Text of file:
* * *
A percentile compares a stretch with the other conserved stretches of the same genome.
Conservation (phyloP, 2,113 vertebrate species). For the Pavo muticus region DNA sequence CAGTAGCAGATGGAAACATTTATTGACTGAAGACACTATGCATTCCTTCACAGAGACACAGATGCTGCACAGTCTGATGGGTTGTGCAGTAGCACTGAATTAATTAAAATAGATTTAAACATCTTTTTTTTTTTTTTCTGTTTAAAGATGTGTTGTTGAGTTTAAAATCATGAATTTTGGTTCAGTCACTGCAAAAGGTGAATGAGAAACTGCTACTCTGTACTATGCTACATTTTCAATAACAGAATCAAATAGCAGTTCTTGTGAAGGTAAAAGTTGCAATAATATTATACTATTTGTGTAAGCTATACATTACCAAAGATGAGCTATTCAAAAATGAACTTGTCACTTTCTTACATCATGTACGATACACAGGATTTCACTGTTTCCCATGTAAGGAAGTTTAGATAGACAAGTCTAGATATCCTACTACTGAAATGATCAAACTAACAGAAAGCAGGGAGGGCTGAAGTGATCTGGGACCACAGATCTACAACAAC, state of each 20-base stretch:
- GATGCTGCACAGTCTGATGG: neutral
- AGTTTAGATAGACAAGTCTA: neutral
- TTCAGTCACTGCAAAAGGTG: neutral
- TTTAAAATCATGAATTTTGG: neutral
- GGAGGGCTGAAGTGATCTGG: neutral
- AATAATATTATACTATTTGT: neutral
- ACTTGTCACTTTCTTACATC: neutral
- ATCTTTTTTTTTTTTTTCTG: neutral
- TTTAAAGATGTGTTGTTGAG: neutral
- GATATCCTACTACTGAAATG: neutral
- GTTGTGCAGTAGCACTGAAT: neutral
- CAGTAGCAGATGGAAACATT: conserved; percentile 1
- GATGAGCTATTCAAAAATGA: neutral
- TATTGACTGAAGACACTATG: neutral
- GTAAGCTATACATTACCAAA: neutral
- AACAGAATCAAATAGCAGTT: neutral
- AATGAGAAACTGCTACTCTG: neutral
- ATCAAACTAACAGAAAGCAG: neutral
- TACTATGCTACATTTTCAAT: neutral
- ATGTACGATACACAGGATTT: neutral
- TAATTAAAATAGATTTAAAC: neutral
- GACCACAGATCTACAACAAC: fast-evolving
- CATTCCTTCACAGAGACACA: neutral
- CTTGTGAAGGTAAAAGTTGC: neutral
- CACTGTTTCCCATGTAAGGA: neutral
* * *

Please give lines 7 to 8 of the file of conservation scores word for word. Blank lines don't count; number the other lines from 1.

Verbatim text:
- GGAGGGCTGAAGTGATCTGG: neutral
- AATAATATTATACTATTTGT: neutral